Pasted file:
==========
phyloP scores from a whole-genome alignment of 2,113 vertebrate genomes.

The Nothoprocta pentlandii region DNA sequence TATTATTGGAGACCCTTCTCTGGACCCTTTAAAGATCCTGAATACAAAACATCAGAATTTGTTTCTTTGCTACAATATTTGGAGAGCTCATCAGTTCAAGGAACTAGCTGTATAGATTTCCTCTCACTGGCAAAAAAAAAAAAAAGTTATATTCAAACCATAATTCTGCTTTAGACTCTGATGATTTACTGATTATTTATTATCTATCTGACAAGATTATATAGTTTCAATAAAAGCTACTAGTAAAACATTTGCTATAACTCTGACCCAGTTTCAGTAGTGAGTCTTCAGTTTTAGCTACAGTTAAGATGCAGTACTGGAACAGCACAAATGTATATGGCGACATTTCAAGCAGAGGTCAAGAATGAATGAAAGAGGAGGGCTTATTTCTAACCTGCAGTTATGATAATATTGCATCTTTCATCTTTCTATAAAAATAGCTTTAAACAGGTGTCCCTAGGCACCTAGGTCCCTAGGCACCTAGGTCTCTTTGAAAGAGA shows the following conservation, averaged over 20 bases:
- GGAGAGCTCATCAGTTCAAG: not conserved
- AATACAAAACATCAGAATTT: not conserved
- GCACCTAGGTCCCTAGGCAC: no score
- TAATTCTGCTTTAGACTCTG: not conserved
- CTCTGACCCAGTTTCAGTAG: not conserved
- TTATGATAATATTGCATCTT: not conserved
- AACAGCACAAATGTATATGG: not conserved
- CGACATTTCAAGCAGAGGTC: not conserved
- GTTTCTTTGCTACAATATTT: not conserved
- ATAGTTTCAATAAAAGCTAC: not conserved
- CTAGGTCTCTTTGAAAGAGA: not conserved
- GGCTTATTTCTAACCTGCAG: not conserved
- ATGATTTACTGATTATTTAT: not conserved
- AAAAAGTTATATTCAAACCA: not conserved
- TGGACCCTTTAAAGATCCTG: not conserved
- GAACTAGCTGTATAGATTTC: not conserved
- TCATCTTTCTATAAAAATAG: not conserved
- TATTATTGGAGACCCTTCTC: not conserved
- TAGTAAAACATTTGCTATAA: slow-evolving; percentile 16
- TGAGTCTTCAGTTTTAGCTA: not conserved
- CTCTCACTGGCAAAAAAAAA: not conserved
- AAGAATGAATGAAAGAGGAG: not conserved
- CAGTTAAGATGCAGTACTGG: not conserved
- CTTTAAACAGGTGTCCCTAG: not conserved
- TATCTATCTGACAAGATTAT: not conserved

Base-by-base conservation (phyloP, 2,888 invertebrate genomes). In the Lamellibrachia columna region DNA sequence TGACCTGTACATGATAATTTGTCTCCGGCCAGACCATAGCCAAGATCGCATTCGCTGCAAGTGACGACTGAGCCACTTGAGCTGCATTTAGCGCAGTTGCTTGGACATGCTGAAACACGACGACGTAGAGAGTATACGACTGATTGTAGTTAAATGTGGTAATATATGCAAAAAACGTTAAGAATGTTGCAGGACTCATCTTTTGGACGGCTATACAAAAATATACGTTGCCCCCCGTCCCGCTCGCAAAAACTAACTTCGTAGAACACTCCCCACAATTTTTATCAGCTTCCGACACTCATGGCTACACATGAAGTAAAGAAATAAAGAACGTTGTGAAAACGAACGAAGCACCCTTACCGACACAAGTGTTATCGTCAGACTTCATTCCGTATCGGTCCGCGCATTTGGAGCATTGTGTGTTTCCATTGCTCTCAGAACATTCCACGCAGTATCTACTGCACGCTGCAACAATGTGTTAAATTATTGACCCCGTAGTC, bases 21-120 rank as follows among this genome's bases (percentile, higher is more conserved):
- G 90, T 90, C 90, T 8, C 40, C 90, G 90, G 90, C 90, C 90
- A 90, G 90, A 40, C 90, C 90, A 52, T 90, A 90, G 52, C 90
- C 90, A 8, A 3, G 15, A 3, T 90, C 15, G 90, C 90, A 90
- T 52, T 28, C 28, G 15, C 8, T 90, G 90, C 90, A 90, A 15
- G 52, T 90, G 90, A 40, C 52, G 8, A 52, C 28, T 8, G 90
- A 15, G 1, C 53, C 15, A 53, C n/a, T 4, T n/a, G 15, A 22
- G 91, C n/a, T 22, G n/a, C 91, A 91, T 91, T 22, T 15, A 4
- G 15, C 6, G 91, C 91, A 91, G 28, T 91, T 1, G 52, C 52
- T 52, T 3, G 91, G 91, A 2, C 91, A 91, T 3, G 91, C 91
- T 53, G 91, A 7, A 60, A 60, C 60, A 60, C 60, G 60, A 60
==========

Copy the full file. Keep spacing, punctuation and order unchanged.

phyloP scores from a whole-genome alignment of 2,113 vertebrate genomes.

The Nothoprocta pentlandii region DNA sequence TATTATTGGAGACCCTTCTCTGGACCCTTTAAAGATCCTGAATACAAAACATCAGAATTTGTTTCTTTGCTACAATATTTGGAGAGCTCATCAGTTCAAGGAACTAGCTGTATAGATTTCCTCTCACTGGCAAAAAAAAAAAAAAGTTATATTCAAACCATAATTCTGCTTTAGACTCTGATGATTTACTGATTATTTATTATCTATCTGACAAGATTATATAGTTTCAATAAAAGCTACTAGTAAAACATTTGCTATAACTCTGACCCAGTTTCAGTAGTGAGTCTTCAGTTTTAGCTACAGTTAAGATGCAGTACTGGAACAGCACAAATGTATATGGCGACATTTCAAGCAGAGGTCAAGAATGAATGAAAGAGGAGGGCTTATTTCTAACCTGCAGTTATGATAATATTGCATCTTTCATCTTTCTATAAAAATAGCTTTAAACAGGTGTCCCTAGGCACCTAGGTCCCTAGGCACCTAGGTCTCTTTGAAAGAGA shows the following conservation, averaged over 20 bases:
- GGAGAGCTCATCAGTTCAAG: not conserved
- AATACAAAACATCAGAATTT: not conserved
- GCACCTAGGTCCCTAGGCAC: no score
- TAATTCTGCTTTAGACTCTG: not conserved
- CTCTGACCCAGTTTCAGTAG: not conserved
- TTATGATAATATTGCATCTT: not conserved
- AACAGCACAAATGTATATGG: not conserved
- CGACATTTCAAGCAGAGGTC: not conserved
- GTTTCTTTGCTACAATATTT: not conserved
- ATAGTTTCAATAAAAGCTAC: not conserved
- CTAGGTCTCTTTGAAAGAGA: not conserved
- GGCTTATTTCTAACCTGCAG: not conserved
- ATGATTTACTGATTATTTAT: not conserved
- AAAAAGTTATATTCAAACCA: not conserved
- TGGACCCTTTAAAGATCCTG: not conserved
- GAACTAGCTGTATAGATTTC: not conserved
- TCATCTTTCTATAAAAATAG: not conserved
- TATTATTGGAGACCCTTCTC: not conserved
- TAGTAAAACATTTGCTATAA: slow-evolving; percentile 16
- TGAGTCTTCAGTTTTAGCTA: not conserved
- CTCTCACTGGCAAAAAAAAA: not conserved
- AAGAATGAATGAAAGAGGAG: not conserved
- CAGTTAAGATGCAGTACTGG: not conserved
- CTTTAAACAGGTGTCCCTAG: not conserved
- TATCTATCTGACAAGATTAT: not conserved

Base-by-base conservation (phyloP, 2,888 invertebrate genomes). In the Lamellibrachia columna region DNA sequence TGACCTGTACATGATAATTTGTCTCCGGCCAGACCATAGCCAAGATCGCATTCGCTGCAAGTGACGACTGAGCCACTTGAGCTGCATTTAGCGCAGTTGCTTGGACATGCTGAAACACGACGACGTAGAGAGTATACGACTGATTGTAGTTAAATGTGGTAATATATGCAAAAAACGTTAAGAATGTTGCAGGACTCATCTTTTGGACGGCTATACAAAAATATACGTTGCCCCCCGTCCCGCTCGCAAAAACTAACTTCGTAGAACACTCCCCACAATTTTTATCAGCTTCCGACACTCATGGCTACACATGAAGTAAAGAAATAAAGAACGTTGTGAAAACGAACGAAGCACCCTTACCGACACAAGTGTTATCGTCAGACTTCATTCCGTATCGGTCCGCGCATTTGGAGCATTGTGTGTTTCCATTGCTCTCAGAACATTCCACGCAGTATCTACTGCACGCTGCAACAATGTGTTAAATTATTGACCCCGTAGTC, bases 21-120 rank as follows among this genome's bases (percentile, higher is more conserved):
- G 90, T 90, C 90, T 8, C 40, C 90, G 90, G 90, C 90, C 90
- A 90, G 90, A 40, C 90, C 90, A 52, T 90, A 90, G 52, C 90
- C 90, A 8, A 3, G 15, A 3, T 90, C 15, G 90, C 90, A 90
- T 52, T 28, C 28, G 15, C 8, T 90, G 90, C 90, A 90, A 15
- G 52, T 90, G 90, A 40, C 52, G 8, A 52, C 28, T 8, G 90
- A 15, G 1, C 53, C 15, A 53, C n/a, T 4, T n/a, G 15, A 22
- G 91, C n/a, T 22, G n/a, C 91, A 91, T 91, T 22, T 15, A 4
- G 15, C 6, G 91, C 91, A 91, G 28, T 91, T 1, G 52, C 52
- T 52, T 3, G 91, G 91, A 2, C 91, A 91, T 3, G 91, C 91
- T 53, G 91, A 7, A 60, A 60, C 60, A 60, C 60, G 60, A 60